Just after I graduated from college, I worked in an office for a year while Kevin finished his graduate work. The people who worked with me sent me all the clients they didn’t want to talk to—all the ones who called every day and got angry without being provoked, all the ones who didn’t really value our work but saw us as a means to an end. I spent my lunch hours in the break room while the rest of the employees sat at restaurants. I ate lunch I brought from home, pouring over scripture and using up pens in my journal. Sometimes during the day, I’d feel so alone and disliked that I’d take breaks so that I could go to the bathroom to cry and pray. One day, I got pulled away from my lunch to take a call from a friend with whom I’d grown up, a friend I’d been thrilled to have living near again. She quickly told me that she’d decided that she no longer wanted to spend time with me when we usually did, that she would call me if she wanted to see me. This came completely out of the blue for me. We’d had no conflicts to work through, no anger, not even anything I perceived as awkwardness (and I have a pretty good radar for that stuff). I asked her what was wrong and could we talk? But she said, “I don’t want to talk about it.” And that was it. I think the last thing I said was exactly what I felt, “Well, I don’t understand. And I’ll always be your friend.”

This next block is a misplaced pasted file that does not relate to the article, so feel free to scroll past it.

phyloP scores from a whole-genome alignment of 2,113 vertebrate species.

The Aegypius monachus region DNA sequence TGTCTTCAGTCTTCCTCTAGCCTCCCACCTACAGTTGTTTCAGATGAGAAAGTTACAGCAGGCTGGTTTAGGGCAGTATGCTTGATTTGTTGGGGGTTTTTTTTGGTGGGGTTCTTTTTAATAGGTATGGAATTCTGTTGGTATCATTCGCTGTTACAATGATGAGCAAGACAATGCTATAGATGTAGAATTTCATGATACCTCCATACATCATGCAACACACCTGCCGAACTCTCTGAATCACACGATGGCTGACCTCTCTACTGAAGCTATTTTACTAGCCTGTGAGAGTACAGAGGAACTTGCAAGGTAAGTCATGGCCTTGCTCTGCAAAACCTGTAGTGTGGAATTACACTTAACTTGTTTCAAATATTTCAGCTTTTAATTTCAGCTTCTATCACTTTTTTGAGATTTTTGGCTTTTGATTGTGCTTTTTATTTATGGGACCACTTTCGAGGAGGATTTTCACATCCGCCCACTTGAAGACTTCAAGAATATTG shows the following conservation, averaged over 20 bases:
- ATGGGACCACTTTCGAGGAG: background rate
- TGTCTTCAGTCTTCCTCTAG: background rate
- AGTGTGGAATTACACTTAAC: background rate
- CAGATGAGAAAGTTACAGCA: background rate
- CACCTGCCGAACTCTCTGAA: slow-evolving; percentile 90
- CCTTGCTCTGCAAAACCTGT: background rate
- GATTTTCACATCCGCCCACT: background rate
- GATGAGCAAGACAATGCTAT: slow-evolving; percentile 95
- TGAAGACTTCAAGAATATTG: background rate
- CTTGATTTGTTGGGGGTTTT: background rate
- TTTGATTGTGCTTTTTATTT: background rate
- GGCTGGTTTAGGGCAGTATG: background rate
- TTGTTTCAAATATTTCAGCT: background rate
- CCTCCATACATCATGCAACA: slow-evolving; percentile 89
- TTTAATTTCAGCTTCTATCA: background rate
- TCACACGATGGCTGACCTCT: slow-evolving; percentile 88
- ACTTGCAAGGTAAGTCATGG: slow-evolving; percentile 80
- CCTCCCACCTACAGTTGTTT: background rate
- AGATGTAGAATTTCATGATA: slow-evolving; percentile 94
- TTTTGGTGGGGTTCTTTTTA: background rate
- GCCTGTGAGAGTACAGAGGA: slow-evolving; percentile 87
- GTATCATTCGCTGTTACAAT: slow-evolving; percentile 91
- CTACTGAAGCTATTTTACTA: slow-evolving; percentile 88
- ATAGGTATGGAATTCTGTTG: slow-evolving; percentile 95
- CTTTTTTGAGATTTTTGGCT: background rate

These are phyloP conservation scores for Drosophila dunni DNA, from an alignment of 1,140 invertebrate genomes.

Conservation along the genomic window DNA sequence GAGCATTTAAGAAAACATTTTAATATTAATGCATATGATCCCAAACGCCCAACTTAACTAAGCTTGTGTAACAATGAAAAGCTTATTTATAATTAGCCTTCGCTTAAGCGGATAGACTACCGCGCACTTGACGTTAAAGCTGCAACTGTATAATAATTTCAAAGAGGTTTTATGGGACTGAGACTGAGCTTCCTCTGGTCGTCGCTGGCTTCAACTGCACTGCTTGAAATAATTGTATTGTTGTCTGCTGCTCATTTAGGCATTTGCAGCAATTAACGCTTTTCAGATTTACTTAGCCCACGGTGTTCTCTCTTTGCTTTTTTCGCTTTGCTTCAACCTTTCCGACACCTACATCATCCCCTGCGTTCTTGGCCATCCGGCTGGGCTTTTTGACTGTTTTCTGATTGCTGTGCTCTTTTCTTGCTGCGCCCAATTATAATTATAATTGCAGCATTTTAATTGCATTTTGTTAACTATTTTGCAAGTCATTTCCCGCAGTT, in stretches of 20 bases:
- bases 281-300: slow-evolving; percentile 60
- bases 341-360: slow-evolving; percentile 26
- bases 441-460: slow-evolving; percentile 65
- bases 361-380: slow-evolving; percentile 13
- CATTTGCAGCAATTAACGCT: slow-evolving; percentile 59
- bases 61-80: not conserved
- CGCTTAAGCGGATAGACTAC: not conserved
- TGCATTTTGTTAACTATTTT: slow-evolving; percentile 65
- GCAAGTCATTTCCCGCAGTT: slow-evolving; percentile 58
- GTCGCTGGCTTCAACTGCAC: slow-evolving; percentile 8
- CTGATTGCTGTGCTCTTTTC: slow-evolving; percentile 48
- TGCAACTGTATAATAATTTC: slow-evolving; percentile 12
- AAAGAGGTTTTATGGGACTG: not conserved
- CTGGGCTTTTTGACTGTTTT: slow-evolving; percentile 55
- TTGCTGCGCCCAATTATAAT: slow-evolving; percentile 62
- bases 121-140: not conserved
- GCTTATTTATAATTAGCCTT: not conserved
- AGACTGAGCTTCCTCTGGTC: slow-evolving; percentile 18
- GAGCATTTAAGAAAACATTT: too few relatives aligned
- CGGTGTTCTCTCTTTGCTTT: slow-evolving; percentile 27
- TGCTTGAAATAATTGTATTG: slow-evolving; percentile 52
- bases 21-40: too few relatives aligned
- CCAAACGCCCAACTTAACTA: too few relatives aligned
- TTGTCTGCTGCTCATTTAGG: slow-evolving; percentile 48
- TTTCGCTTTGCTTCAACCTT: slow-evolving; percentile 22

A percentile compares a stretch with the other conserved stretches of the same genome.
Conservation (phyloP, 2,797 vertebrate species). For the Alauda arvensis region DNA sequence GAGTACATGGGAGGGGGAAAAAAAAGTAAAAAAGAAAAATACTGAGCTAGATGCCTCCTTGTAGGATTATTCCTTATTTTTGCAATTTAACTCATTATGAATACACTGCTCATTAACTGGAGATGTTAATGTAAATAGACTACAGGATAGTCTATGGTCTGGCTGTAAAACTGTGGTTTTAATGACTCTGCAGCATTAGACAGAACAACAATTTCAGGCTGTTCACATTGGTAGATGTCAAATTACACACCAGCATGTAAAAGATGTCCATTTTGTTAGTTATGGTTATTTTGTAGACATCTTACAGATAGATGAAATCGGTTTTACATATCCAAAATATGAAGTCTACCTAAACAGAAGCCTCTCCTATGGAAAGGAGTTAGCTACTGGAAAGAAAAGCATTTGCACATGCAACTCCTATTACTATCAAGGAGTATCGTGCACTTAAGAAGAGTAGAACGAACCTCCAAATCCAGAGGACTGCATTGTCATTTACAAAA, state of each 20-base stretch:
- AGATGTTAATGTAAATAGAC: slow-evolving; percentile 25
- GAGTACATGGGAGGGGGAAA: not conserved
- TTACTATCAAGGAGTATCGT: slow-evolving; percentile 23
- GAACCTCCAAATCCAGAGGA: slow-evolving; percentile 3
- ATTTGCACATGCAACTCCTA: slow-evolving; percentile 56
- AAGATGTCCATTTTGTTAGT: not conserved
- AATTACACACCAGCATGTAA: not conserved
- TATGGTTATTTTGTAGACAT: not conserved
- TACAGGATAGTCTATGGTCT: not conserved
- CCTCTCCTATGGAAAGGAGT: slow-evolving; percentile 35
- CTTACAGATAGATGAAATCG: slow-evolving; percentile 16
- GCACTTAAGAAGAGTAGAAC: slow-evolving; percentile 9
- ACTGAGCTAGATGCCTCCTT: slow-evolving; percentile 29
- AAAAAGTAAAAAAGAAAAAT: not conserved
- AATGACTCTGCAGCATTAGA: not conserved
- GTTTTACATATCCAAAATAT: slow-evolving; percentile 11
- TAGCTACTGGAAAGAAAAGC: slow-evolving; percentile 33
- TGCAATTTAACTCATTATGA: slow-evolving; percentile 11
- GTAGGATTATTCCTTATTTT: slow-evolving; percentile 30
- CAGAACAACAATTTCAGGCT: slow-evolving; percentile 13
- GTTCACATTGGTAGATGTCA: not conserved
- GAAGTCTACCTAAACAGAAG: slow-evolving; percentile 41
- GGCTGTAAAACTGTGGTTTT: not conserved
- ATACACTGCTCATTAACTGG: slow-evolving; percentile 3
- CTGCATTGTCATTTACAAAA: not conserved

I haven’t heard from her since that day. I know her family, so I used to send her Christmas cards via them, determined to show her that I meant what I said and had not closed my heart to her. I always wrote something like, “I’d love to hear from you,” on the letter inside and made sure she had all of my contact information. Years of that and still no word.
Those who walk away seem to say, “I don’t love you enough to do the work. And I don’t want to know if I’ve misunderstood. And I don’t care about healing and redemption. I don’t want to forgive you.”